Media Alert - Paul Coffey back on the ice to take a shot for meningitis awareness

       - Teams up with Toronto medical expert to raise awareness about
        meningococcal meningitis and warns hockey fans they can get more than
                   a penalty when sharing water bottles -

    TORONTO, Feb. 12 /CNW/ -

    What: When approximately 5,000 hockey fans converge at this Saturday's
Toronto Marlies game, four-time NHL Stanley Cup winning defenseman and Hockey
Hall of Fame honoree Paul Coffey, will team up onsite with Dr. Mickey Lester
to share defense tips about the four vaccine-preventable strains of
meningococcal meningitis with hockey enthusiasts at the Take a Shot for
Meningitis Protection booth.
    The pair will educate hockey enthusiasts and their families about
meningococcal meningitis prevention and protection. They will also offer
hockey and health tips to ensure players and families remain safe and healthy
while participating in sports.
    Onsite INTERVIEWS, PHOTOS and BROADCAST opportunities with Paul Coffey
and Dr. Mickey Lester are available.

    Who:      Paul Coffey
              (Four-time NHL Stanley Cup Winner and retired professional
              Hockey Hall of Fame defenseman)
              Dr. Mickey Lester, Pediatrician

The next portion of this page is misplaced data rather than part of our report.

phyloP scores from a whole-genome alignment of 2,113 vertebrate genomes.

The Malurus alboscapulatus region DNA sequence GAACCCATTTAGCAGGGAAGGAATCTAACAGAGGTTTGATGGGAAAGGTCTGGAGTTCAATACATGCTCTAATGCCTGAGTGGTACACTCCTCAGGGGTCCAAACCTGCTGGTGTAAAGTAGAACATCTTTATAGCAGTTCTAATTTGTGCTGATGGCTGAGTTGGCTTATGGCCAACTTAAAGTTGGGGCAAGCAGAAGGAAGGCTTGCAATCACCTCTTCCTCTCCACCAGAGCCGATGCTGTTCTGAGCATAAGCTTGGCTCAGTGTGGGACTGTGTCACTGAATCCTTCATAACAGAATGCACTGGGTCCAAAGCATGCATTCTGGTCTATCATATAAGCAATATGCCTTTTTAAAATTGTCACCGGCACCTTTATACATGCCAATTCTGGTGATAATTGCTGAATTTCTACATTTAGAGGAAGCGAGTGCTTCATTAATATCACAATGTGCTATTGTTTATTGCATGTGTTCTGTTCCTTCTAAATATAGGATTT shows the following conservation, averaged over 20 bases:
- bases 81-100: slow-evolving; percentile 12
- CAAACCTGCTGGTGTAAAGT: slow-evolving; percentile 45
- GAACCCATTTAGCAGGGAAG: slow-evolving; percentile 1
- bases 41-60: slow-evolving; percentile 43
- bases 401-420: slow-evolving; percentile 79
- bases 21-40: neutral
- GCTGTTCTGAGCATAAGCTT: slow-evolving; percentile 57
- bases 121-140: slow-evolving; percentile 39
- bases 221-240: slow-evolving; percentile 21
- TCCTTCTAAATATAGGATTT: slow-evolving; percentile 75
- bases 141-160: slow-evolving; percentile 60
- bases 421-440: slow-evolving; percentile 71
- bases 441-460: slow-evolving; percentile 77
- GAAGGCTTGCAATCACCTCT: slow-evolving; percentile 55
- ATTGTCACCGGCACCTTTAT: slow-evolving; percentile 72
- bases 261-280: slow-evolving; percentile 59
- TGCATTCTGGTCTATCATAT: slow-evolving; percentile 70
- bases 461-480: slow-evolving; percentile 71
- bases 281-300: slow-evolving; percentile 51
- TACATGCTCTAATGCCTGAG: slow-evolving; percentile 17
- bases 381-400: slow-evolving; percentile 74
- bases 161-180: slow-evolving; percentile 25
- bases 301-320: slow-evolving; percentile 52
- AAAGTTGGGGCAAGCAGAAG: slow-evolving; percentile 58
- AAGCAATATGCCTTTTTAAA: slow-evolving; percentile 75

When:     Take a Shot for Meningitis Protection, Saturday, February 14,
              3:30 p.m. to 5:30 p.m.

    Where:    Ricoh Coliseum
              Main Concourse Level
              100 Princes' Blvd.

    Meningococcal Disease Quick Facts:
    -   Meningococcal meningitis is a serious bacterial infection that can be
        spread from one person to another through close contact involving
        secretions from the nose or throat, such as sharing water bottles and
    -   Meningococcal disease, such as meningococcal meningitis, strikes
        approximately 200 Canadians each year, mostly children and teens.
    -   Meningococcal meningitis often begins with symptoms that can be
        mistaken for common viral illnesses, such as the flu. But unlike more
        common infections, meningococcal meningitis can progress very rapidly
        and cause death in 24 to 48 hours.
    -   Four of the five bacterial strains that cause meningococcal
        meningitis (A, C, Y and W-135) are vaccine-preventable.

For further information:

For further information: or interviews with Paul Coffey or Dr. Lester,
please contact: Laine Jaremey, Matt Roth, MS&L, T: (416) 847-1321, (416)
847-1305, On-site cell: (416) 909-0966, E:,

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